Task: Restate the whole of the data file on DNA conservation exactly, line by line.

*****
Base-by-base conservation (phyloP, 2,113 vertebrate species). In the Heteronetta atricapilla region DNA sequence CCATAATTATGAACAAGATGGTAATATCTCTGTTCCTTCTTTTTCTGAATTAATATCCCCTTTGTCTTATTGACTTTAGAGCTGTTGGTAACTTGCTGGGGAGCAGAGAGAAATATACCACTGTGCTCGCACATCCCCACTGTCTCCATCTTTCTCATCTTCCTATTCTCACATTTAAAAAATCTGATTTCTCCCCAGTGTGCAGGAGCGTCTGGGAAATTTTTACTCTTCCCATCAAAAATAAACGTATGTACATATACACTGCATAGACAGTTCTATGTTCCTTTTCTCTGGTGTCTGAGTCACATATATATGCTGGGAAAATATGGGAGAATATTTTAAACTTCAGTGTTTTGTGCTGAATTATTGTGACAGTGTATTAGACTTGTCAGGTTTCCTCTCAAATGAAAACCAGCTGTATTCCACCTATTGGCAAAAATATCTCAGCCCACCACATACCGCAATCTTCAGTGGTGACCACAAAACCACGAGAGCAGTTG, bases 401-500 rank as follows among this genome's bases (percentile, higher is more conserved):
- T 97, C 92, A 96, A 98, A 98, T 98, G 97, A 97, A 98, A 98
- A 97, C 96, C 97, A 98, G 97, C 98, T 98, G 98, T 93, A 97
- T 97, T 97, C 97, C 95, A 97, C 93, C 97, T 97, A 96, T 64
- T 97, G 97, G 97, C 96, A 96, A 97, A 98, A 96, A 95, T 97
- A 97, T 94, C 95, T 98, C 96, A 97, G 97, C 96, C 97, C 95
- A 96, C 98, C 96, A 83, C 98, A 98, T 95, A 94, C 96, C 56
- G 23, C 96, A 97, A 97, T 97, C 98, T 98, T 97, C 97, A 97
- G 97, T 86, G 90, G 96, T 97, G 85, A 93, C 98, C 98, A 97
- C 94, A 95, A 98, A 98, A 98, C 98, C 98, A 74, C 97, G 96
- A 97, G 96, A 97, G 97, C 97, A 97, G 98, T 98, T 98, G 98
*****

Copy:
Base-by-base conservation (phyloP, 2,113 vertebrate species). In the Heteronetta atricapilla region DNA sequence CCATAATTATGAACAAGATGGTAATATCTCTGTTCCTTCTTTTTCTGAATTAATATCCCCTTTGTCTTATTGACTTTAGAGCTGTTGGTAACTTGCTGGGGAGCAGAGAGAAATATACCACTGTGCTCGCACATCCCCACTGTCTCCATCTTTCTCATCTTCCTATTCTCACATTTAAAAAATCTGATTTCTCCCCAGTGTGCAGGAGCGTCTGGGAAATTTTTACTCTTCCCATCAAAAATAAACGTATGTACATATACACTGCATAGACAGTTCTATGTTCCTTTTCTCTGGTGTCTGAGTCACATATATATGCTGGGAAAATATGGGAGAATATTTTAAACTTCAGTGTTTTGTGCTGAATTATTGTGACAGTGTATTAGACTTGTCAGGTTTCCTCTCAAATGAAAACCAGCTGTATTCCACCTATTGGCAAAAATATCTCAGCCCACCACATACCGCAATCTTCAGTGGTGACCACAAAACCACGAGAGCAGTTG, bases 401-500 rank as follows among this genome's bases (percentile, higher is more conserved):
- T 97, C 92, A 96, A 98, A 98, T 98, G 97, A 97, A 98, A 98
- A 97, C 96, C 97, A 98, G 97, C 98, T 98, G 98, T 93, A 97
- T 97, T 97, C 97, C 95, A 97, C 93, C 97, T 97, A 96, T 64
- T 97, G 97, G 97, C 96, A 96, A 97, A 98, A 96, A 95, T 97
- A 97, T 94, C 95, T 98, C 96, A 97, G 97, C 96, C 97, C 95
- A 96, C 98, C 96, A 83, C 98, A 98, T 95, A 94, C 96, C 56
- G 23, C 96, A 97, A 97, T 97, C 98, T 98, T 97, C 97, A 97
- G 97, T 86, G 90, G 96, T 97, G 85, A 93, C 98, C 98, A 97
- C 94, A 95, A 98, A 98, A 98, C 98, C 98, A 74, C 97, G 96
- A 97, G 96, A 97, G 97, C 97, A 97, G 98, T 98, T 98, G 98